“I was a sports advisor to the government and asked the board if it’s the Pakistan cricket team or the Imran XI. It irked Imran and things got personal between us,” mentioned Nawaz.
Wasim and Waqar had been a ‘treat for the eyes’
While Nawaz is stuffed with reward for Kapil Dev and Malcolm Marshall for his or her effectiveness, he acknowledges the expertise of two of his countrymen.
“Wasim (Akram) was brilliant with the new ball and Waqar (Younis) was lethal with the old ball. His (Younis) in-swinging yorkers with the old ball were a treat for the eyes,” he mentioned of the two Pakistani bowlers who’re arguably the biggest exponents of reverse swing.
Nawaz mentioned that the present Pakistani bowling lineup doesn’t have a single participant who will get to play all matches.
“Naseem Shah and Mohammed Hasnain are quite effective but they are too young. Taking a look at their frail physiques and considerable heights, I don’t think they would be able to play longer for Pakistan. One has to be well-built for a longer career as a fast bowler. Shaheen Shah Afridi is a medium pacer and lacks sharpness,” he mentioned.
A most controversial dismissal
Nawaz’s greatest bowling figures had been 9 for 86 towards mighty Australians in 1979 at the Melbourne Cricket Ground when he took simply 33 deliveries to take Pakistan to an unlikely victory. Nawaz claimed seven Australian wickets whereas conceding simply the 1 run. After that Pakistan went to WACA in Perth and Nawaz was concerned in an issue that got here to be known as the Hilditch affair.
It was the fifth day and Australia’s Andrew Hilditch was unbeaten at 29. The ball was returned in the Australian’s course after a wayward throw by a Pakistan fielder. Hilditch picked up the ball and handed it to Nawaz, who appealed for Hilditch’s dismissal for ‘handling the ball’. The Australian was adjudged out and there was loads of debate over Nawaz’s poor sportsmanship.
But the former Pakistani bowler mentioned it was purely a retaliatory gesture.
“The Aussies had Mankaded Sikander Bakht only a few hours in the past on the similar day. We had been 196 runs forward and Alan Hurst discovered Sikander outdoors the crease whereas working to bowl. To everybody’s shock, he Mankaded him.
“So on the same day when I got a chance to get their batsman out under the rule of the game, I simply did that,” he mentioned.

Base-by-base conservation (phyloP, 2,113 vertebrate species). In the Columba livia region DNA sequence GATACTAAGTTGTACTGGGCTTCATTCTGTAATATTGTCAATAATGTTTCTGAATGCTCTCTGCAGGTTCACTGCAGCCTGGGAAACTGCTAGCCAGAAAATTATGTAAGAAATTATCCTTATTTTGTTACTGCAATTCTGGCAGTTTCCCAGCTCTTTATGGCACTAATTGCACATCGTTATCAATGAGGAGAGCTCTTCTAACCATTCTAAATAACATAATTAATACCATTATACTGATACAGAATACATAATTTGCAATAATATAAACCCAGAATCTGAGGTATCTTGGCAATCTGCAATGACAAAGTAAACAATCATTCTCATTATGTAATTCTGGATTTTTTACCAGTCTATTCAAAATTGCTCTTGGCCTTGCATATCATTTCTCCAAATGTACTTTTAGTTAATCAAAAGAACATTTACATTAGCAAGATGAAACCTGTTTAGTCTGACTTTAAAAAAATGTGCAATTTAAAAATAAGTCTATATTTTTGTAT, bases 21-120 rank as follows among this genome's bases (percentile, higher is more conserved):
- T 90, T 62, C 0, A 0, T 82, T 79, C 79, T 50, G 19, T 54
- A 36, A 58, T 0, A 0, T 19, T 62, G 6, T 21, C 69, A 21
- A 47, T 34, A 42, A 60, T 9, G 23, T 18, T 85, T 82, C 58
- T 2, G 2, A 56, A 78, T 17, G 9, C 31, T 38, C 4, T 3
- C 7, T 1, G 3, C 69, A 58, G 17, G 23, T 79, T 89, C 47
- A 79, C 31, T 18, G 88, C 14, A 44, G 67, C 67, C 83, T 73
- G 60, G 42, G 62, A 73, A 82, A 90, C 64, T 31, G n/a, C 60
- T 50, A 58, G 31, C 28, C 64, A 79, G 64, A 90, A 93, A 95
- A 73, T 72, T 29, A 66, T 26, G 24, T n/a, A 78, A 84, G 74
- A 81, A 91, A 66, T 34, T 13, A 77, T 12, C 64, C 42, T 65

The 4 controversial bouncers towards India
India had been touring Pakistan in 1978-79. This was the first tour to Pakistan in 17 years. It was seen as a diplomatic coup for the then Morarji Desai- led Janata Party authorities.
The ODI sequence was tied 1-1. In the third ODI in Sahiwal, Pakistan scored 205/7 in the first 40-over inning. India, in reply, had been at 180/2 in 35 overs. A sequence win was in sight for India.
Nawaz was introduced into the assault and he bowled 4 consecutive brief balls, all of which had been out of the batsman’s attain. The umpire didn’t name them wides. A fuming Indian skipper Bishan Singh Bedi conceded the match to protest towards this and successfully misplaced the sequence 2-1. Bedi was eliminated as captain and Sunil Gavaskar took cost. Nawaz maintained he did nothing fallacious.
“It was within the rules of the game as there was no restriction on the number of bouncers in an over. Why would umpires give those short-pitched balls wides?” he mentioned.
He mentioned Bedi was a sufferer of a “bigger conspiracy.”
“Gavaskar wanted to be the captain and his group in the team pushed Bedi to concede the match over bouncers so that the board could remove him. That’s what happened to him on the team’s return to India,” he mentioned.
Media from each the nations had criticised Bedi for his ‘overreaction’. As per sports activities journalist Suresh Menon’s e-book ‘Bishan- Portrait of a cricketer’, an enraged Bedi had instructed his group supervisor Fatehsinghrao Gaekwad, “If you want us to be diplomats and lose matches unfairly, ask Morarji Desai to captain the team. I am going home.”